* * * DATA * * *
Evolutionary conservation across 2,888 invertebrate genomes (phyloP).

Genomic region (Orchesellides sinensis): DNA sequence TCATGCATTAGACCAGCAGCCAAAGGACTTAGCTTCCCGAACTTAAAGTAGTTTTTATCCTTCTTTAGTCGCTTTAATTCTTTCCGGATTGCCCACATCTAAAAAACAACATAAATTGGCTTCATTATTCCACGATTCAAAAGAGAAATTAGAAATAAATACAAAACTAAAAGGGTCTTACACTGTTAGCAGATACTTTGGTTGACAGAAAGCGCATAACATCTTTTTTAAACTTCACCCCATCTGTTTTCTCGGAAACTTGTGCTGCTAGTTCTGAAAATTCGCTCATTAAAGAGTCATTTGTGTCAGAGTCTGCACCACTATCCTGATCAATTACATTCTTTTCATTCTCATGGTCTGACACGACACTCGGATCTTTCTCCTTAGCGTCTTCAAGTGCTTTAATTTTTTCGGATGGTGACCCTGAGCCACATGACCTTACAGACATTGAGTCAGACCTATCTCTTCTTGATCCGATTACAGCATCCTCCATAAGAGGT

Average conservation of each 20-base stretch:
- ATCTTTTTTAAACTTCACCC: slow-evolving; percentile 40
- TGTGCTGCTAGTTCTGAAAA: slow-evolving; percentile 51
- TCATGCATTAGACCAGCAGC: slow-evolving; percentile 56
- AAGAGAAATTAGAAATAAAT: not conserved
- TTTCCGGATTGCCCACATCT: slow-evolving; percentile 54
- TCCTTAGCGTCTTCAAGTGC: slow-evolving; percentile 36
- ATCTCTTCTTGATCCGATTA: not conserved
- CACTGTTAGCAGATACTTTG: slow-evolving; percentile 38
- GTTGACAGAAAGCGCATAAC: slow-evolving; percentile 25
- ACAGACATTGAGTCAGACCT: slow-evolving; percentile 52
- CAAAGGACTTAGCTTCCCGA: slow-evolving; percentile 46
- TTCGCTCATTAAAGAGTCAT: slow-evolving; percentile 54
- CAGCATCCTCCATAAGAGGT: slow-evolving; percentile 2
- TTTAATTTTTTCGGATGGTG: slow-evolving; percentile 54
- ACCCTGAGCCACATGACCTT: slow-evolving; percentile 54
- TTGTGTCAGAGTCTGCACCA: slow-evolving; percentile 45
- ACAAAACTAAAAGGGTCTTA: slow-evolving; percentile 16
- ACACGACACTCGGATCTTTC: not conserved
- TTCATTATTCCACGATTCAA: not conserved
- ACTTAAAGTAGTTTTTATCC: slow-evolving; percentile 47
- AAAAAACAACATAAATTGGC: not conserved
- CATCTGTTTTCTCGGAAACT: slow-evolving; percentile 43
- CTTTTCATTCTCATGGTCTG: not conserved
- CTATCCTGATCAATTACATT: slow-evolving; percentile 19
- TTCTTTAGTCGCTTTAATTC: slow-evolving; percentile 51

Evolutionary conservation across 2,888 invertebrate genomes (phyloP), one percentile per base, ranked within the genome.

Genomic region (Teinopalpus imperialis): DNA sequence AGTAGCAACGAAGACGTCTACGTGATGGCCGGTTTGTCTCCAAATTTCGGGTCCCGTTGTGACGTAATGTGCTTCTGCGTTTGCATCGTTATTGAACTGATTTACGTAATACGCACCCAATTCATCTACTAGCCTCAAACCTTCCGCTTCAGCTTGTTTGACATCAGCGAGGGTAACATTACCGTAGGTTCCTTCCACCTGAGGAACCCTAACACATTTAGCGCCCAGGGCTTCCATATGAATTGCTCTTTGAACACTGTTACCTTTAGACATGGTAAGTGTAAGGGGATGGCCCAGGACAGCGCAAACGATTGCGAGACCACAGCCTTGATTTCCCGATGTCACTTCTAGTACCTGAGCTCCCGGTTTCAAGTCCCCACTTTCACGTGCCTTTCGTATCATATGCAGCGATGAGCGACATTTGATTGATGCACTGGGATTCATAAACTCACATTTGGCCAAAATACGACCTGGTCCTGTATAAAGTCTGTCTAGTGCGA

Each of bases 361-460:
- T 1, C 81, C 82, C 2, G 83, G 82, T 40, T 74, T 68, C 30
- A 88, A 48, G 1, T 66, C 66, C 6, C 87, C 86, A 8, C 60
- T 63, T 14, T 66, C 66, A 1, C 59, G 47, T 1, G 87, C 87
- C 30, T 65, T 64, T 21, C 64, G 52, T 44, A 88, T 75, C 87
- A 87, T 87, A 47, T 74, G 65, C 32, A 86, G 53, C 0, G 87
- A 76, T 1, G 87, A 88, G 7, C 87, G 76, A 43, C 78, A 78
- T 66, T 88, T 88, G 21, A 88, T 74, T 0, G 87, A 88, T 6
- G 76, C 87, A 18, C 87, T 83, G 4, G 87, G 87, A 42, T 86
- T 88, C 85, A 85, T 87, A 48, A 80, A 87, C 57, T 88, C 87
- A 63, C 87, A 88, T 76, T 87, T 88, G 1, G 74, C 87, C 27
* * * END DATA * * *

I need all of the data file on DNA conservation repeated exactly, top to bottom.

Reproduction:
Evolutionary conservation across 2,888 invertebrate genomes (phyloP).

Genomic region (Orchesellides sinensis): DNA sequence TCATGCATTAGACCAGCAGCCAAAGGACTTAGCTTCCCGAACTTAAAGTAGTTTTTATCCTTCTTTAGTCGCTTTAATTCTTTCCGGATTGCCCACATCTAAAAAACAACATAAATTGGCTTCATTATTCCACGATTCAAAAGAGAAATTAGAAATAAATACAAAACTAAAAGGGTCTTACACTGTTAGCAGATACTTTGGTTGACAGAAAGCGCATAACATCTTTTTTAAACTTCACCCCATCTGTTTTCTCGGAAACTTGTGCTGCTAGTTCTGAAAATTCGCTCATTAAAGAGTCATTTGTGTCAGAGTCTGCACCACTATCCTGATCAATTACATTCTTTTCATTCTCATGGTCTGACACGACACTCGGATCTTTCTCCTTAGCGTCTTCAAGTGCTTTAATTTTTTCGGATGGTGACCCTGAGCCACATGACCTTACAGACATTGAGTCAGACCTATCTCTTCTTGATCCGATTACAGCATCCTCCATAAGAGGT

Average conservation of each 20-base stretch:
- ATCTTTTTTAAACTTCACCC: slow-evolving; percentile 40
- TGTGCTGCTAGTTCTGAAAA: slow-evolving; percentile 51
- TCATGCATTAGACCAGCAGC: slow-evolving; percentile 56
- AAGAGAAATTAGAAATAAAT: not conserved
- TTTCCGGATTGCCCACATCT: slow-evolving; percentile 54
- TCCTTAGCGTCTTCAAGTGC: slow-evolving; percentile 36
- ATCTCTTCTTGATCCGATTA: not conserved
- CACTGTTAGCAGATACTTTG: slow-evolving; percentile 38
- GTTGACAGAAAGCGCATAAC: slow-evolving; percentile 25
- ACAGACATTGAGTCAGACCT: slow-evolving; percentile 52
- CAAAGGACTTAGCTTCCCGA: slow-evolving; percentile 46
- TTCGCTCATTAAAGAGTCAT: slow-evolving; percentile 54
- CAGCATCCTCCATAAGAGGT: slow-evolving; percentile 2
- TTTAATTTTTTCGGATGGTG: slow-evolving; percentile 54
- ACCCTGAGCCACATGACCTT: slow-evolving; percentile 54
- TTGTGTCAGAGTCTGCACCA: slow-evolving; percentile 45
- ACAAAACTAAAAGGGTCTTA: slow-evolving; percentile 16
- ACACGACACTCGGATCTTTC: not conserved
- TTCATTATTCCACGATTCAA: not conserved
- ACTTAAAGTAGTTTTTATCC: slow-evolving; percentile 47
- AAAAAACAACATAAATTGGC: not conserved
- CATCTGTTTTCTCGGAAACT: slow-evolving; percentile 43
- CTTTTCATTCTCATGGTCTG: not conserved
- CTATCCTGATCAATTACATT: slow-evolving; percentile 19
- TTCTTTAGTCGCTTTAATTC: slow-evolving; percentile 51

Evolutionary conservation across 2,888 invertebrate genomes (phyloP), one percentile per base, ranked within the genome.

Genomic region (Teinopalpus imperialis): DNA sequence AGTAGCAACGAAGACGTCTACGTGATGGCCGGTTTGTCTCCAAATTTCGGGTCCCGTTGTGACGTAATGTGCTTCTGCGTTTGCATCGTTATTGAACTGATTTACGTAATACGCACCCAATTCATCTACTAGCCTCAAACCTTCCGCTTCAGCTTGTTTGACATCAGCGAGGGTAACATTACCGTAGGTTCCTTCCACCTGAGGAACCCTAACACATTTAGCGCCCAGGGCTTCCATATGAATTGCTCTTTGAACACTGTTACCTTTAGACATGGTAAGTGTAAGGGGATGGCCCAGGACAGCGCAAACGATTGCGAGACCACAGCCTTGATTTCCCGATGTCACTTCTAGTACCTGAGCTCCCGGTTTCAAGTCCCCACTTTCACGTGCCTTTCGTATCATATGCAGCGATGAGCGACATTTGATTGATGCACTGGGATTCATAAACTCACATTTGGCCAAAATACGACCTGGTCCTGTATAAAGTCTGTCTAGTGCGA

Each of bases 361-460:
- T 1, C 81, C 82, C 2, G 83, G 82, T 40, T 74, T 68, C 30
- A 88, A 48, G 1, T 66, C 66, C 6, C 87, C 86, A 8, C 60
- T 63, T 14, T 66, C 66, A 1, C 59, G 47, T 1, G 87, C 87
- C 30, T 65, T 64, T 21, C 64, G 52, T 44, A 88, T 75, C 87
- A 87, T 87, A 47, T 74, G 65, C 32, A 86, G 53, C 0, G 87
- A 76, T 1, G 87, A 88, G 7, C 87, G 76, A 43, C 78, A 78
- T 66, T 88, T 88, G 21, A 88, T 74, T 0, G 87, A 88, T 6
- G 76, C 87, A 18, C 87, T 83, G 4, G 87, G 87, A 42, T 86
- T 88, C 85, A 85, T 87, A 48, A 80, A 87, C 57, T 88, C 87
- A 63, C 87, A 88, T 76, T 87, T 88, G 1, G 74, C 87, C 27